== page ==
The bus from Rome was busy enough to be interesting, but neither too crowded nor, other than the girl across the passage with the ill-fitting headphones, too noisy to be oppressive. So far, my public transport options in Italy had ticked all the boxes: clean, efficient, punctual, cost effective with, oddly, the TGV coming in from France the only late arrival on my journey so far.
The first stop was Chieti, just inland of the Adriatic, around two hours east of Rome. Here I was to meet Jacqui and Kevin who would take me the 20 km or so to Kokopelli Camping on the edge of the Majella National Park.
Their website and my communications with Jacqui had convinced me that theirs wasn’t an ordinary campsite. And, arriving at sunset, with a simmering orange sky strewn behind jagged, snow-capped peaks, I wasn’t disappointed. Indeed, looking round from the 360 degree panorama, even in the fading light it was possible to make out traditional stone villages, limestone crags, cherry trees struggling under the weight of their fruit and rows of healthy green tomato plants lining the hillsides. But equally obvious was the absence of any hook-ups, motor homes, manicured uniform plots or campsite queues and only the howling of a few village dogs interrupted the twilight chorus of birdsong.
Next morning, Kokopelli produced some more pleasant surprises: daybreak revealed a stunning vista of delicious shades of green that seemed far too lush for a latitude on par with Rome and Barcelona and a short walk down to the village of Serramonacesca unearthed some delicious cheese and ham and an excellent bottle of local wine from its two shops, plus a classic macchiato from the village bar.
Kokopelli is a labour of love for both Jacqui and Kevin, escapees from work-life imbalance in the UK, who want to share their love of climbing, walking, cycling, running and all things outdoor in this beautiful locality, with those of a similar outlook.
“We live a self-sufficient, minimal impact lifestyle and aim to share it with like-minded people,” explains Jacqui. Food is grown organically, water heated by solar power and everything possible is re-used, composted or recycled. As such, holidaying at Kokpelli is more about joining in with a compatible community, than spending time on a campsite.
Even the accommodation options are novel:
“You can bring your own tent and/or bedding, or if it won’t fit in your bag, use one of our options,” advises Jacqui. And, as a long-time exponent of pop-up tent rage, the Strawberry Hills canvas bell tents on offer, complete with duvets and Bedouin rugs, were certainly appealing.
However, my home for the week was to top even these opulent tents. Rosemary is a T25 VW Camper, now peacefully retired after a lifetime of travelling across Europe.
With her comfortable double bed, heater, sink, cooker and even her own expresso maker, my problem was to drag myself up and away from her delights every morning – she also boasts a large awning and can sleep another two adults “upstairs” in her pop top, for those who prefer not to get too friendly.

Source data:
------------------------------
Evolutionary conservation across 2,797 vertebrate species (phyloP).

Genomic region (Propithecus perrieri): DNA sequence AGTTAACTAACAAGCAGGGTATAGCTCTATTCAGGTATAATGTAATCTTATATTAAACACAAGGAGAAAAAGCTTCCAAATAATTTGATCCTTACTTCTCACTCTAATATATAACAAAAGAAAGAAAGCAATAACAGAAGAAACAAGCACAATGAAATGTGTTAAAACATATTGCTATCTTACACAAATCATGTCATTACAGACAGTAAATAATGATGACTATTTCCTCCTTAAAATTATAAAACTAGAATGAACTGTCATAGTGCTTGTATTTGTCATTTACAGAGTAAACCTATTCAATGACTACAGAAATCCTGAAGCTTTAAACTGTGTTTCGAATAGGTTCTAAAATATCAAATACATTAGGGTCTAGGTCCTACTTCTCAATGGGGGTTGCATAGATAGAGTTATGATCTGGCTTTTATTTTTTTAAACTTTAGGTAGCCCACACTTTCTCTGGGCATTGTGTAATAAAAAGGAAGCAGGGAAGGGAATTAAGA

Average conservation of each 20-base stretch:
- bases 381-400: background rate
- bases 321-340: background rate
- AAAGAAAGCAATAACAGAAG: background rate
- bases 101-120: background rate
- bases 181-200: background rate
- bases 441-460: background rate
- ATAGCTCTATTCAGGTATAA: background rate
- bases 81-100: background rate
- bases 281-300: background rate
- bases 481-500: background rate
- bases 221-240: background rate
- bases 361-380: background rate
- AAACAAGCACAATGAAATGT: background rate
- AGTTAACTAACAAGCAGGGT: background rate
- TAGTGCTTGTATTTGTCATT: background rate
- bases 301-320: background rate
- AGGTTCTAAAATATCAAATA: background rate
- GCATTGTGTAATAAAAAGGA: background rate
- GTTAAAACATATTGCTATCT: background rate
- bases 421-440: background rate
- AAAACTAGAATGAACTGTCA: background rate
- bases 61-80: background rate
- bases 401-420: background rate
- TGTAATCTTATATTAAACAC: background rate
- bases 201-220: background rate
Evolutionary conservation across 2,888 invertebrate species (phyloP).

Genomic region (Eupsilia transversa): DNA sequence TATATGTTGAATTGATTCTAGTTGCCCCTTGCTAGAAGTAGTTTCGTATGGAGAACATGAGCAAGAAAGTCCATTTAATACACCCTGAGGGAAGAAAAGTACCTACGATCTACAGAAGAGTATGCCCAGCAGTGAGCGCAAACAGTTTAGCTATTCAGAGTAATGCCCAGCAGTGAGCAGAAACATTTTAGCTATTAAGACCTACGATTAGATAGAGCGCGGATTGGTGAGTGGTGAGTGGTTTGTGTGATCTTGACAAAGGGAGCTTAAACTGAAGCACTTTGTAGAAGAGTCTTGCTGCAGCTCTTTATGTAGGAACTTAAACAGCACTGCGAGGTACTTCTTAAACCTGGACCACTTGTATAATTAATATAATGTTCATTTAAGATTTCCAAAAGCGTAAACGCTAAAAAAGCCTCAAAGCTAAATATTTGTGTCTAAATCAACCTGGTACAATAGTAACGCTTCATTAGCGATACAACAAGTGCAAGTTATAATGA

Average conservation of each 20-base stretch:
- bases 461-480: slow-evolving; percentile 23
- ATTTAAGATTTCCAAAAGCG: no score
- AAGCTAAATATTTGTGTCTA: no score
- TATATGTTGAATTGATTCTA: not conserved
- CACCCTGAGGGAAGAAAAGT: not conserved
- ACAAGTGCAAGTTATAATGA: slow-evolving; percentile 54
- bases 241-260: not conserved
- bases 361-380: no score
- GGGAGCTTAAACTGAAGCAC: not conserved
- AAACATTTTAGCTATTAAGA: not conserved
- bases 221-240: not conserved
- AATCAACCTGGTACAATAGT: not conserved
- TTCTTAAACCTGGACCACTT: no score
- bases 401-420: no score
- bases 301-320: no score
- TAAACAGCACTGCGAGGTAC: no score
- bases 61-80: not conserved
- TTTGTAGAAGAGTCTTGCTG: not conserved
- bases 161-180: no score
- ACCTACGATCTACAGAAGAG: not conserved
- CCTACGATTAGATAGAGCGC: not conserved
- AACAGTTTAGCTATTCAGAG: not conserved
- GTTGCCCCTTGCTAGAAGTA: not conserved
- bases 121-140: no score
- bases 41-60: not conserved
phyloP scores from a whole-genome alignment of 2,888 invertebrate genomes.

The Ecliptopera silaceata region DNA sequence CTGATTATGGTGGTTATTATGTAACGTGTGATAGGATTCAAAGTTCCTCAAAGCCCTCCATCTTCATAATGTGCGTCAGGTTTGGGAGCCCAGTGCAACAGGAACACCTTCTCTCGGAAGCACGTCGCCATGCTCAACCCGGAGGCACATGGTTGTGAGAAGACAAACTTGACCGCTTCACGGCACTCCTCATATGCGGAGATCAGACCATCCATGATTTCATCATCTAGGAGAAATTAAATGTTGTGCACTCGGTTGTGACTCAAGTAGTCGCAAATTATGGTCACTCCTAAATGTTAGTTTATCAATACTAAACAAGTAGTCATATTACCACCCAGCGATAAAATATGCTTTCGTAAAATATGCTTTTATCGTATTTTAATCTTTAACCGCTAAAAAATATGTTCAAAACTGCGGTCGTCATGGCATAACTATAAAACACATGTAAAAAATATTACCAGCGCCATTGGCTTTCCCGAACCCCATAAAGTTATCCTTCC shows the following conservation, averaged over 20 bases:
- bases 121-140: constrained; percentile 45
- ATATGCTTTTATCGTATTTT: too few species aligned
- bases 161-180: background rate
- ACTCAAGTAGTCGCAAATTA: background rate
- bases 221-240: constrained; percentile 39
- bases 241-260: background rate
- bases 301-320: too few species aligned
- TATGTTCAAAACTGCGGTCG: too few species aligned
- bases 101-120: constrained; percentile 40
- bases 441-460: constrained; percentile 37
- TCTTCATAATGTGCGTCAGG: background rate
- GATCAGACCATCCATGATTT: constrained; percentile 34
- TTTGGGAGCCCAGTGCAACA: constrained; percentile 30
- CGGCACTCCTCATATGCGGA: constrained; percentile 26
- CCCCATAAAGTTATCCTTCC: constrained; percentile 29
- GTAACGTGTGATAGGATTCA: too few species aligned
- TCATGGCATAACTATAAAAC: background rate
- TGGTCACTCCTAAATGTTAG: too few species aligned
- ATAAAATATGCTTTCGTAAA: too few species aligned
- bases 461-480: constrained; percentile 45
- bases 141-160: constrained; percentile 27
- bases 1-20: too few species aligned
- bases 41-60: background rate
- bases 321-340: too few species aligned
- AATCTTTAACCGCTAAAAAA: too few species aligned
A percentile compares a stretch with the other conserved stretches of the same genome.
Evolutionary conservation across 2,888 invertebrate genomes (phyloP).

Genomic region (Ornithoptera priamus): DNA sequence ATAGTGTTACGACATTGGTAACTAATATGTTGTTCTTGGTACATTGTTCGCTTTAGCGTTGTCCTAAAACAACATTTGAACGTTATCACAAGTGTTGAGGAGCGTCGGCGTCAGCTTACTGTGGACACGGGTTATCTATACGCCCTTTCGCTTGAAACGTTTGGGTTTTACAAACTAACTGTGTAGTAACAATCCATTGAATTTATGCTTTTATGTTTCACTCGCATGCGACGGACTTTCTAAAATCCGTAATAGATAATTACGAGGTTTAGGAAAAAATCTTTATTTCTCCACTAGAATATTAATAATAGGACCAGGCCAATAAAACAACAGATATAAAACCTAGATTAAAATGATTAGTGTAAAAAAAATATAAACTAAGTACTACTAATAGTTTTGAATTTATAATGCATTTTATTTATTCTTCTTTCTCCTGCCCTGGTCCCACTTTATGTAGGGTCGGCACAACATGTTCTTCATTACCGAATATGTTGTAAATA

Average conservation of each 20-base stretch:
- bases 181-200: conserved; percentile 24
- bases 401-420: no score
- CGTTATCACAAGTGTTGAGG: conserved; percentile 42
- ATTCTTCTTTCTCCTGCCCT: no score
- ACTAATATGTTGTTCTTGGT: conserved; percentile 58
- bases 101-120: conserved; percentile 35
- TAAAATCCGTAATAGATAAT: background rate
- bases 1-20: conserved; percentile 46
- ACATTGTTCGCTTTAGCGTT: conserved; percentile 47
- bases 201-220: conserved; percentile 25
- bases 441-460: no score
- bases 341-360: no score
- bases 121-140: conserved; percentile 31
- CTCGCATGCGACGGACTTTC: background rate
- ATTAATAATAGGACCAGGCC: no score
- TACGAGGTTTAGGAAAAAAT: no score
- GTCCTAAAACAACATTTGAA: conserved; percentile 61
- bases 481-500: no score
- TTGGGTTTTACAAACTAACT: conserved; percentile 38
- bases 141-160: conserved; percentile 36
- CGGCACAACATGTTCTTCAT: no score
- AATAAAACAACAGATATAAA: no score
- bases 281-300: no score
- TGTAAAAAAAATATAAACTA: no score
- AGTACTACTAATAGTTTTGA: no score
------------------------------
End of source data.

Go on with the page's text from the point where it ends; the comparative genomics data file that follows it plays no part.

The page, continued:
But, if you simply can’t entertain the idea of sleeping under canvas, or in a campervan, then there is also a converted room in the barn, and a family en suite room in the house.
Showers and toilets at Kokopelli would grace a boutique hotel and there is a host of other facilities, ranging from hair dryers to a well-equipped cooking and dining area.
Given its locality and Jacqui and Kevin’s expertise, Kokopelli is a haven for all kinds of outdoor activities: you can hike from the door to the summit (2,800m) of Mt Amaro, test your stamina and cycle skills on sweeping mountain roads, or choose your own spectacular, deserted crag for a range of climbing challenges.
And, if all this is not enough to keep you occupied, then the Adriatic coastline with its alluring beaches is only a few kilometres away.
But Kokopelli is not just about adrenaline-fuelled adventures. An injured ankle impeded my plans to spend the week hiking through the national park, but enforced rest enabled me to appreciate the variety of wildflowers and butterflies, range of birdsong and darkness of the night sky. A short ramble to the village of Roccamontepiano was rewarded by a glimpse of a young deer in the woods, a deserted house among the olive groves and a delicious cake from the village bakery.
Throughout history the Majella has been renowned for its spirituality and as a refuge for hermits, monks and others seeking peace and reflection and the remains of many hermitages and monasteries are found throughout the area.
Today its sense of solitude and of being at one with nature is still very evident.
I’ll bring my boots when I return to Kokopelli and maybe my bike too, but I will definitely also take some books, my camera and binoculars and factor in time to sit, to observe and to contemplate. History, culture, landscape, food, climate: Kokopelli is a special kind of place.
How to get to Kokpelli: buses run regularly from Rome’s Tiburtina Bus Station and take about two hours to Chieti and the same route will take you from Chieti to Pescara where there is a main line railway station with links to the rest of Italy.
Read about the the rest of my tour of Italy 2012, including travel, accommodation, cafes and shopping,
Kokopelli details facilities, prices, etc